The Southern African Editors Forum (SAEF) joins the rest of the world in commemorating World Press Freedom Day (WPFD) with this year’s theme: Keeping Power in Check: Media, Justice and the Rule of Law.
On this occasion, May 03, 2018, SAEF notes with dismay the continued deterioration of media freedom in some SADC (Southern African Development Community) countries where several cases of harassment, imprisonment, surveillance, threats and arrests of journalists mainly by political players, have been witnessed.
- In Malawi, there were a few noticeable media violations. The government demonstrated its commitment to promote free press through the enactment of the Access to Information Law in 2017. However, the government continues to prevent parastatals from doing business with private media houses, as a way of forcing them to dance to their tune.
- The recent protests by the Botswana media workers union over the abuse of journalists at the hands of senior government officials and state security agents at the inauguration of the new president is of great concern. There remain threats to charge journalists including Sunday Standard editor Outsa Mokone with archaic sedition laws with government doing very little to remove such statutes from the Constitution. The Botswana Government insists on pursuing the case.
- In Zimbabwe, this year’s celebrations come at a time when the country is preparing for elections and the media is calling for the repealing of repressive laws such the Access to information and Protection of Privacy Act (AIPPA), Broadcasting Services Act (BSA) and the Official Secrets Act (OSA). The laws have been used to arrest and detain journalists over the years. Of one such case, on 29 April 2018, Daily News news-editor Gift Phiri was arrested and briefly detained while covering a Zanu PF primary elections meeting in the Midlands town of Zvishavane.
He was accused of taking pictures at a meeting between Zanu PF officials and polling station agents at a Police Station. He was charged with one count of criminal trespass in terms of Section 132 of the Criminal Law (Codification and Reform) Act and paid an admission of guilt fine of US$20. SAEF is however impressed by the work being done by the Voluntary Media Council of Zimbabwe (VMCZ) in embracing self-regulation as a best mechanism of promoting media freedom.
- In South Africa, SAEF notes with great concern several cases of assault on journalists in the country. A Network 24 journalist was attacked by the Economic Freedom Fighters Deputy President, Floyd Shivambu in the Parliamentary precinct. Also SAEF condemned the raid on the house of award-winning investigative journalist Jacques Pauw by the terrorist fighting “Crimes against the State” unit of the Hawks. On a positive note South Africa now ranks 28th on the World Press freedom Index.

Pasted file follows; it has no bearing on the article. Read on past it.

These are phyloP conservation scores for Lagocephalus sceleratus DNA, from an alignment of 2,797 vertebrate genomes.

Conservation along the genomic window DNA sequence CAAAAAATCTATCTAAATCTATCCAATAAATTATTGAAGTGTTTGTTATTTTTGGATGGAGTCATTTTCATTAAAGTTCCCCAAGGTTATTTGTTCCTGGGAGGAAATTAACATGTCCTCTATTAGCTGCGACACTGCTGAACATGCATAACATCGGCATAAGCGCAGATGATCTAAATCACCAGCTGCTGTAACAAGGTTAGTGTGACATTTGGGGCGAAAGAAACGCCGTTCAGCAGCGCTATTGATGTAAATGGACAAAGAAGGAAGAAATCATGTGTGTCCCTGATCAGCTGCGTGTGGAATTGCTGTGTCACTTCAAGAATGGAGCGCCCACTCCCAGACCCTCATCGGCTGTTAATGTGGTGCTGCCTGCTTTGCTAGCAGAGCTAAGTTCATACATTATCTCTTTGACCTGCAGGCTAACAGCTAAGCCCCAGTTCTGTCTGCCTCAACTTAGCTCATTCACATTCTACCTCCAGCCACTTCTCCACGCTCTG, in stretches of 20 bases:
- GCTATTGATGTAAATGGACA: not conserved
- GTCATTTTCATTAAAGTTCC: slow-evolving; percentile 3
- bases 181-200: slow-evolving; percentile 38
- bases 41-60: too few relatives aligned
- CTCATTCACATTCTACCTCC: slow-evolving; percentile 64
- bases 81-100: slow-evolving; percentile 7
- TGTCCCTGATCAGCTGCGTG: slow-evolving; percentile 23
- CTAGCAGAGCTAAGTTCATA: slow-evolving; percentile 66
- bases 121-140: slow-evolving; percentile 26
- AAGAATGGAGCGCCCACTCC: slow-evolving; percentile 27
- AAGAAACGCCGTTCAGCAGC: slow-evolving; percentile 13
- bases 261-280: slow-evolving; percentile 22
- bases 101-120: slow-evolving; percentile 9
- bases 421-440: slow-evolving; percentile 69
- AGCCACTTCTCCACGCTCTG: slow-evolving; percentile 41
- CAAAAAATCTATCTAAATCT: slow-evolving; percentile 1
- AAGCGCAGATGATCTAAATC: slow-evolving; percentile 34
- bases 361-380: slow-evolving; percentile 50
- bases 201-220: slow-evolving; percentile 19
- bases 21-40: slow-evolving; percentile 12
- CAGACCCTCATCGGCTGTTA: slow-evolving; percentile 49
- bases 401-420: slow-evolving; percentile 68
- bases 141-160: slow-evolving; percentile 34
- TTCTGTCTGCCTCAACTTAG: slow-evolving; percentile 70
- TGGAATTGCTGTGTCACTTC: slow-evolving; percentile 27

- In Zambia, the government continues to supress the media using the laws prohibiting defamation of the President, and for fear of being arrested, journalists have resorted to self-censorship. Editors continue to be bullied with laws contained in legislation such as the Penal Code.
- Mozambican journalist Ericino de Salema was recently kidnapped and savagely beaten by two armed men who seized him outside the National Union of journalists (SNJ) and was left for dead. The authorities continue to use restrictive laws to censor and arrest journalists.
- In Namibia, SAEF calls on the Namibia Central Intelligence Services (NCIS) to withdraw its court action against The Patriot newspaper and its editor Mathias Haufiku. It is worrisome that the government continues to use old apartheid draconian laws, such as the 1982 Protection of Information Act to censor and silence the media.
- Swaziland saw the revival of two weekly newspapers and new entrants into the print sector, increasing the number of newspapers to nine and magazines to three. But in as much as they were positive developments, there were also setbacks.
The editor of Independent News published an inflammatory commentary, seen to be stirring up hatred against the lesbian, gay, bisexual, transgender and intersex (LGBTI) community. He called for the ‘hanging’ of the LGBTI members on cultural and moral grounds.
The managing editor of Swaziland Shopping published serious allegations of corruption among editors themselves. He alleged that a businessman had captured the editors. He also accused the current crop of journalists of revealing their sources in exchange for bribes. The Swaziland Editors’ Forum (SEF) tried to investigate the damaging allegations published by one of their members. However, their efforts were futile because the member refused to cooperate.
In commemorating this day, SAEF is therefore, calling on southern African governments and political players to respect the work of journalists, whether they are from public or private media, so that they can exercise their duties freely without fear of being arrested or harassed.
Against this background, governments and political players are reminded that freedom of the media is essential not just to protect the rights of journalists but to protect the rights of the people to have the information they need.
It is sad to note that most privately owned media houses in the SADC region are facing viability challenges due to the economic environment, and if the status does not improve, it might prevent millions of people from accessing alternative media platforms to express themselves or be heard.
SAEF will continue to engage SADC, the African Union and other regional and global bodies to find solutions to challenges faced by the media in the region.
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